My first conversation with a strip club owner did not take place at a strip club, but at a restaurant. A friend took me to along to a dinner that included a former male dancer who had created a mini-adult entertainment empire throughout the South. Sometimes weird things happen.
The club owner blew my business mind when he taught me that strip clubs don’t make their money off of the strippers. There’s a bit of revenue from entrance fees, and apparently each dancer pays the club a nominal fee to be allowed to dance for the night, but these are negligible. Ultimately, a strip club is simply a business that sells extremely high-priced, high-margin drinks. Alcohol, a seemingly incidental part of the business, was the real moneymaker.
I was amazed that the (assumed) core product wasn’t what actually created the profit. As for the dancers? Think of them as marketing: their function was simply to attract an audience to whom the club could sell those high-priced drinks.
Do you see where I’m going with this?
I used to assume that the newspaper business made most of their money from subscriptions. It seemed intuitive: they offered the product of journalism, and people bought that product. It never occurred to me these businesses were just extremely sophisticated at selling ads; those seemingly incidental advertisements were the real product and the journalism was mainly there to bring in the audience.
Why is why I don’t quite get the whole information wants to be free vs. expensive debate. And it’s why I don’t get the news media panic around people ‘stealing content’ or media executives thinking they made a fatal error over the past decade by ‘giving away the news for free’. Was the newspaper business ever predicated on selling journalism or is the problem simply that the product in which the industry specialized – expensive print ads – will never be the same?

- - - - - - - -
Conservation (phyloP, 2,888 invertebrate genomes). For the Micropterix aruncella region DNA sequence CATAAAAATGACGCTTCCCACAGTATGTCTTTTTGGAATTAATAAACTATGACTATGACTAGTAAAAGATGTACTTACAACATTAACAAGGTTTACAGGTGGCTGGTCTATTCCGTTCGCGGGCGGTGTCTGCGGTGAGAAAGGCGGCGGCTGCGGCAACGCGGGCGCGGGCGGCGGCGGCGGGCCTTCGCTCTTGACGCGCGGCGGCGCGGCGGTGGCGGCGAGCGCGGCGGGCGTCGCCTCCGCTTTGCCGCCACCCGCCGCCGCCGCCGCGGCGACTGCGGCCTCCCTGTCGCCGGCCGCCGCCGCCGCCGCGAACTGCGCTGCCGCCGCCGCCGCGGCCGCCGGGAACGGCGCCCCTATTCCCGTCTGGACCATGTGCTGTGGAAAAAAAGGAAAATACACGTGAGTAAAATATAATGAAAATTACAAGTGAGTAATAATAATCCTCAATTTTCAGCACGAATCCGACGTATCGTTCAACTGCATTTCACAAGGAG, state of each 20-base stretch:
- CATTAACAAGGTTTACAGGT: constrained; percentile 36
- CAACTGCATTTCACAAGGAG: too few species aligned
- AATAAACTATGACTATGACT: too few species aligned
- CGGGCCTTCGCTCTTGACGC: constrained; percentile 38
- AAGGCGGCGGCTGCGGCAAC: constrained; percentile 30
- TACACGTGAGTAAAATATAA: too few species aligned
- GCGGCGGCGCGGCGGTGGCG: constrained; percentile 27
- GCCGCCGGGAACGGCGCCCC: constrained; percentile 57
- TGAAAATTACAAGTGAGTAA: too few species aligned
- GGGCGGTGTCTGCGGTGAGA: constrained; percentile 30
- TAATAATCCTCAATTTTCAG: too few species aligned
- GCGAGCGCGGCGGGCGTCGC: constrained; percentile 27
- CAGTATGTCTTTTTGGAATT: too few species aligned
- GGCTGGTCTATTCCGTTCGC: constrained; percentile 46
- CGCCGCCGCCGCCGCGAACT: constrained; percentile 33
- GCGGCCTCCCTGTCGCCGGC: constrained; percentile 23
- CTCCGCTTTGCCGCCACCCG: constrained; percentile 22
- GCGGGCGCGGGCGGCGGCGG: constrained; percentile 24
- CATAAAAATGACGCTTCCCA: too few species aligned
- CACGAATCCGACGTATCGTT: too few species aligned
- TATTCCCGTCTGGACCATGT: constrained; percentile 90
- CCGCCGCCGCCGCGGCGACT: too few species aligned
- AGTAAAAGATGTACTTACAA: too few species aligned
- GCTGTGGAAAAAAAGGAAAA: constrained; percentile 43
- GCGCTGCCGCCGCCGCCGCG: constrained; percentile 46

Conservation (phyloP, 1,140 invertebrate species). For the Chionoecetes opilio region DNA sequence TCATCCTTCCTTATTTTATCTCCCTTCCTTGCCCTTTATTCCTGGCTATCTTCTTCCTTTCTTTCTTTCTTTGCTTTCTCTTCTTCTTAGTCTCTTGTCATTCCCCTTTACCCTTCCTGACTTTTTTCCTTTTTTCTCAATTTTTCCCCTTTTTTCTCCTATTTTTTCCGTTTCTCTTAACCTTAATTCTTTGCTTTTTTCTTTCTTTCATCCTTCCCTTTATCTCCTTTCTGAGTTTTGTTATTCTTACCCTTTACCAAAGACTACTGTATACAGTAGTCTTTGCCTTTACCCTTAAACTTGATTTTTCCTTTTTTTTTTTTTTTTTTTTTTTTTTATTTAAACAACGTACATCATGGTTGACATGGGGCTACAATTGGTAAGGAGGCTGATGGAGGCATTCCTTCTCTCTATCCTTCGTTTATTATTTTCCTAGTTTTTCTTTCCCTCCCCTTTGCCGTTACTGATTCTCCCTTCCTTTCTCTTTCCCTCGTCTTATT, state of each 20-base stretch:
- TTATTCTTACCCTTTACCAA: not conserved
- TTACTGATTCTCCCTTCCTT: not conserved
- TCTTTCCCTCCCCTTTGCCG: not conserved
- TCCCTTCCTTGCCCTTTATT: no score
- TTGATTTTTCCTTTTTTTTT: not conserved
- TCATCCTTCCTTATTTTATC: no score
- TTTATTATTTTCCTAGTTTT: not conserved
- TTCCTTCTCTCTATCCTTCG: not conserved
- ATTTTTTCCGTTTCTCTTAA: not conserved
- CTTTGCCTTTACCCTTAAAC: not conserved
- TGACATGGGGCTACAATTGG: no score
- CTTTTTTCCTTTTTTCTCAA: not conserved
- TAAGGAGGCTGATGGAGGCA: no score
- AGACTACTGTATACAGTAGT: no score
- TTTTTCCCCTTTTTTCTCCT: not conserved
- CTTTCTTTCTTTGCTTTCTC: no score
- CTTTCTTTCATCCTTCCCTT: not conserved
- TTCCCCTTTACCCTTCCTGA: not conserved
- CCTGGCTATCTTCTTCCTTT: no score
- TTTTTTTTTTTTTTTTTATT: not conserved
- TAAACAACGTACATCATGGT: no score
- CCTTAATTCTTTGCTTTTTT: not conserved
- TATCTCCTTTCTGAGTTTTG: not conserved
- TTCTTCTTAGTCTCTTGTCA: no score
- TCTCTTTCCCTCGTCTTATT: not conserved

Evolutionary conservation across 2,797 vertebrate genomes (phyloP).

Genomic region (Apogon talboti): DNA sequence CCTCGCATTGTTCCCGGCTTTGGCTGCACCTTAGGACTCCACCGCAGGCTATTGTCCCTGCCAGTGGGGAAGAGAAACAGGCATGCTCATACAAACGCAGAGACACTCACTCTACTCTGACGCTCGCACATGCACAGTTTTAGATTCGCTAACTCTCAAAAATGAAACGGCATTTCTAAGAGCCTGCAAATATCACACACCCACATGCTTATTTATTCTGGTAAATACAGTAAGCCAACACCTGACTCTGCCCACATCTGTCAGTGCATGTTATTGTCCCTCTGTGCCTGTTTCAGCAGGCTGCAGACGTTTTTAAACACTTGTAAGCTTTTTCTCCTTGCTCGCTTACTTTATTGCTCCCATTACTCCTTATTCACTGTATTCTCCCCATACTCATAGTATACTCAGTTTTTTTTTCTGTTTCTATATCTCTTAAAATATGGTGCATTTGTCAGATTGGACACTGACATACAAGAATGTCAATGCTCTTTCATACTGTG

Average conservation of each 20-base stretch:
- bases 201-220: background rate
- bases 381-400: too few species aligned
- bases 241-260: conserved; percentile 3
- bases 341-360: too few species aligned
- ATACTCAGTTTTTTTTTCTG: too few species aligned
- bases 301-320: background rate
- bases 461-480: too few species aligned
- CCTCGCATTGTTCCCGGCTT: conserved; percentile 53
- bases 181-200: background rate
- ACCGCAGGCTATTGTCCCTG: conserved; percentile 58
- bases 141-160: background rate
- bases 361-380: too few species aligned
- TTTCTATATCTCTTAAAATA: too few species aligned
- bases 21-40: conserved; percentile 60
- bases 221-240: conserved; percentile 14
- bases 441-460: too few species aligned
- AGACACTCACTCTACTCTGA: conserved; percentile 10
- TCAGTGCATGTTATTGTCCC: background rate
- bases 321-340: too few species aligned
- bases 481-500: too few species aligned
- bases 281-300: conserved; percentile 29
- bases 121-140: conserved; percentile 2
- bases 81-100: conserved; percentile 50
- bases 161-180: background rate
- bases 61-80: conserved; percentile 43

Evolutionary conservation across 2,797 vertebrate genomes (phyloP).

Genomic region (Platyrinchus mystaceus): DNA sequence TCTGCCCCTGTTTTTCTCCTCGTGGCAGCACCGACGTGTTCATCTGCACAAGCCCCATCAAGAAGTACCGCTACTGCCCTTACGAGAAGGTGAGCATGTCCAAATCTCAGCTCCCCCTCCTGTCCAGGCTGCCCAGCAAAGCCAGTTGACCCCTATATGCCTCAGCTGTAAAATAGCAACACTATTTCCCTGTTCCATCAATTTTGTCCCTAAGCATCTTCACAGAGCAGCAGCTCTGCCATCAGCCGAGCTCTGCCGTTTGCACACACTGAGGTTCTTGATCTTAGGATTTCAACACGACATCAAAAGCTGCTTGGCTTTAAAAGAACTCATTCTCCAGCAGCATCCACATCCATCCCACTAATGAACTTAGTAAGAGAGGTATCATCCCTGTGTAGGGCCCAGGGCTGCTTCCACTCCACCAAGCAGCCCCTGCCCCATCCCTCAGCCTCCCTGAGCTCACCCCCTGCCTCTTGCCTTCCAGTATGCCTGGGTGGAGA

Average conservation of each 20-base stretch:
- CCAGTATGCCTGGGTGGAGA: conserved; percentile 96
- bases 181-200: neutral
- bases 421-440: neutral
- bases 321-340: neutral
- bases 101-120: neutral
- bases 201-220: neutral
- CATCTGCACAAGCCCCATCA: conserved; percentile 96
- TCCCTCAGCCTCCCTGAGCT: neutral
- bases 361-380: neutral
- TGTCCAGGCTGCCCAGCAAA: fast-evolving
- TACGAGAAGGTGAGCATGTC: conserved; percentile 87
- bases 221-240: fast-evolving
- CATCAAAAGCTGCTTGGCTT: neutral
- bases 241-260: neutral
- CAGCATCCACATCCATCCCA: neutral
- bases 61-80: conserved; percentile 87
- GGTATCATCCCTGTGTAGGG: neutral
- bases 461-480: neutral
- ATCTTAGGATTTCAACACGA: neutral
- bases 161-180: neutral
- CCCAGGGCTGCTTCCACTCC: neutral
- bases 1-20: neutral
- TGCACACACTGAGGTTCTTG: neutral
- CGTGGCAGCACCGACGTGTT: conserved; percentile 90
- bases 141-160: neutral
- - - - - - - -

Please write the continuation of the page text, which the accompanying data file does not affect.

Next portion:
Purely digital organizations like HuffPo and Business Insider have shown success in adapting the old business model: journalism brings in the audience and then they survive off of selling advertising against it. My alma mater, the FT, has shown that you can have a business that makes money from selling content, but this is in fact the most radical of departures from the traditional business model, not a validation of it. (Ken Doctor addresses the traditional breakdown of ads vs. subscription with the 80/20 rule).
Which is why there’s no need to panic. No one is questioning journalism’s ability to bring in an audience. How companies make money off of those audiences is up to them. You don’t have to sell advertising.
The Thrillists of the world seem to get this: the content brings in a very specific audience (22-40 year old males) and then they sell clothing (JackThreads) or curated experiences (Thrillist Rewards) that caters to that audience. Imagine going to a large corporation and offering to drive millions of people to their website every month. How much would they pay for that marketing?
It’s uncomfortable to equate a newsroom with a mere marketing department. I love the news and view good journalism as critical to our society.
It’s a bit more fun to compare journalists to strippers. They’re still doing their job and bringing in the audience, but suddenly no one is willing to pay for a $17 vodka-tonic. Do you get mad at your customers and panic or do you figure out what else you can profitably sell to a very specific audience?
I’m still working out where Business Insider headlines, ProPublica, and blog networks fit into this metaphor……